Whether we rescue, rehabilitate and release a wild vulture or release one of our captive bred chicks we always fit a wing tag (patagial tag) on them. On the tag is written a code (a bit like our ID numbers). We keep a full record of the tags fitted with the code and the vulture’s age, sex and where we found them, their injuries etc. If they are captive bred we then know who their parents are, their sex and date of hatching. The Patagial tag becomes a bit like you carrying your passport, we know which countries the vultures are sighted in, which vulture restaurants and even which colonies they live at if they have been sighted at restaurants and on surveys.
The tags that VulPro uses are yellow in colour, making them easy to spot and to read the numbers written on them.
The tags are fitted through the wings a bit like when we have our ears pierced. They are placed about an inch from the leading edge (when the wing is open the front part from which the feathers flow backwards from), we are very careful that they are not close to a bone or tendon and between the feather folicules, in such a way that it doesn’t hurt the vultures or affect their ability to fly.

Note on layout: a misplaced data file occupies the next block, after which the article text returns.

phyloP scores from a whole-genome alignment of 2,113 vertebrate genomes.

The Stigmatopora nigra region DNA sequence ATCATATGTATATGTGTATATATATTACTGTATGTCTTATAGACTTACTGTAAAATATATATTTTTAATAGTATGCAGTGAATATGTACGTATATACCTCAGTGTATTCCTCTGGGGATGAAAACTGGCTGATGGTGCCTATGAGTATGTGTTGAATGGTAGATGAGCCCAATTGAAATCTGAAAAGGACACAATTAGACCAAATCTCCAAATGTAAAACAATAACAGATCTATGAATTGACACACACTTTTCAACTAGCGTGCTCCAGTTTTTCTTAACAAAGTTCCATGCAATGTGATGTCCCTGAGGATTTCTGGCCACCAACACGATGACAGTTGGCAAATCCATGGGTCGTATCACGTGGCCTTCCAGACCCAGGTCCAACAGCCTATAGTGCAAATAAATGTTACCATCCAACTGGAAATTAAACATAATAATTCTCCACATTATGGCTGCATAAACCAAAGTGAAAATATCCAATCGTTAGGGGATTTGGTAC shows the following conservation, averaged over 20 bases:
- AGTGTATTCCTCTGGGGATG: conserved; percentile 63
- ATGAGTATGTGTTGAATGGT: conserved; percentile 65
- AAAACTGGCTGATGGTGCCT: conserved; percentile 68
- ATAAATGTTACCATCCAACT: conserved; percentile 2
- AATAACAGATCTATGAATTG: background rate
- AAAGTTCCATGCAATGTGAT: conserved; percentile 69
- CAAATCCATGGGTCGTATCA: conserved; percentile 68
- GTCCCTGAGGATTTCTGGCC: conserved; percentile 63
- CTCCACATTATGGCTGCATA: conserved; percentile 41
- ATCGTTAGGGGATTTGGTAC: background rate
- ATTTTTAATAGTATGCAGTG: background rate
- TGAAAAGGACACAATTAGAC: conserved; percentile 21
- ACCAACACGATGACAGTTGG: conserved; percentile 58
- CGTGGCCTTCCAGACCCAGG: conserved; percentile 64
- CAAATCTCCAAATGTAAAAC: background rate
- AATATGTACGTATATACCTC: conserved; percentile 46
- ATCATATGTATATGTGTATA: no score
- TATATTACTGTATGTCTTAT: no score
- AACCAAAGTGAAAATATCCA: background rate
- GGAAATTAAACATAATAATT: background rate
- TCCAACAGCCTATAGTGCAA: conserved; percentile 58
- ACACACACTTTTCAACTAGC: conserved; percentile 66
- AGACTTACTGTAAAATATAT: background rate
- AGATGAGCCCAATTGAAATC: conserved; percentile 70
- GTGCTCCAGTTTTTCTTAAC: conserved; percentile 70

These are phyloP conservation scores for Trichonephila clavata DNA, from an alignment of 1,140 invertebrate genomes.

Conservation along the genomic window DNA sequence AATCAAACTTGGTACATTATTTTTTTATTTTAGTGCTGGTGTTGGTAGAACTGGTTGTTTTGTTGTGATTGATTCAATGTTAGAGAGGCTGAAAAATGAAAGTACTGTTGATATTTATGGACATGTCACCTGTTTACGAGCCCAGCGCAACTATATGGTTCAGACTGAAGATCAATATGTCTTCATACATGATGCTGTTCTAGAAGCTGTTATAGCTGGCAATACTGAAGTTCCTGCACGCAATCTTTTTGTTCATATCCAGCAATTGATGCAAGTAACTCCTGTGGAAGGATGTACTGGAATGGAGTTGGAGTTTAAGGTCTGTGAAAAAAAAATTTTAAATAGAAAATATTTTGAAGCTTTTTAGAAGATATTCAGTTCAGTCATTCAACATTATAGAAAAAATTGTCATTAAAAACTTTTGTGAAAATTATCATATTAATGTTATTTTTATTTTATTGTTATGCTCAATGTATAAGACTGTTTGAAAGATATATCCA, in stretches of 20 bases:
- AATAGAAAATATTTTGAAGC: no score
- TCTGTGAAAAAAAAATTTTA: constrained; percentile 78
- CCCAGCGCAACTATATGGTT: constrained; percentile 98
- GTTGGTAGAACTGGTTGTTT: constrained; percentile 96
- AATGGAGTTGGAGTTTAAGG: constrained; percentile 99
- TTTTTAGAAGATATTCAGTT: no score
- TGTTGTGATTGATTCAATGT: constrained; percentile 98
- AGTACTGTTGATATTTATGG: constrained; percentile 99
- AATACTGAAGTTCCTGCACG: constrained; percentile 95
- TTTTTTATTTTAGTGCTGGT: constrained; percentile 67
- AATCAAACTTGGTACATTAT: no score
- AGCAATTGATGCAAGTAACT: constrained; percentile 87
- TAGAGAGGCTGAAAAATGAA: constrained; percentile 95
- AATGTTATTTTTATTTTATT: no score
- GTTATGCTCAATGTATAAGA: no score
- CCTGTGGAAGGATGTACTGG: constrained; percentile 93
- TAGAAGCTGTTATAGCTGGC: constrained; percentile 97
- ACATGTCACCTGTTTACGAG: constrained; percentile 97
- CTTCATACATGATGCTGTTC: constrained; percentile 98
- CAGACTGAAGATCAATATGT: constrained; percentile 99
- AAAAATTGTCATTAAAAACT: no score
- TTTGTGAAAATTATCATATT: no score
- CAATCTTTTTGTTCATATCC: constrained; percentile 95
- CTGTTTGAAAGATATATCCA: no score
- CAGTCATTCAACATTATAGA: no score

When vultures have healed well enough or are old enough to be released we use a “soft release” method. VulPro has an open air enclosure with low fences and no roof, where some of our non-releasable pairs live. This means that they have a wonderful life, where wild vultures come to visit them; it is more like a family farm, than a “cage”. To “soft release” our vultures, we put them in this open air enclosure, so that they can experiment with visiting the vulture restaurant with the wild birds. They can sit on the closed enclosures looking at, and getting used to the surrounds, they can also go flying and come back to their friends as often as they want to. They often stay around VulPro for a few weeks after being released and as they become stronger and more confident they start to explore further away from VulPro until they are fully independent.
VulPro tries to fit each captive bred vulture with a satellite tracking device. These send regular updates to VulPro, and we download the information once a day. This means that we can follow where the vultures go, what speed and height they fly at, the air temperature and how long they spend in a place as well as if they are still alive. This means that VulPro is able to learn more about how far vultures can travel and what their habits are. The satellite tracking has also helped us to identify a vulture that has died. Thanks to this a whole group of poisoned dead vultures were found alerting conservationists to the catastrophe of their deaths.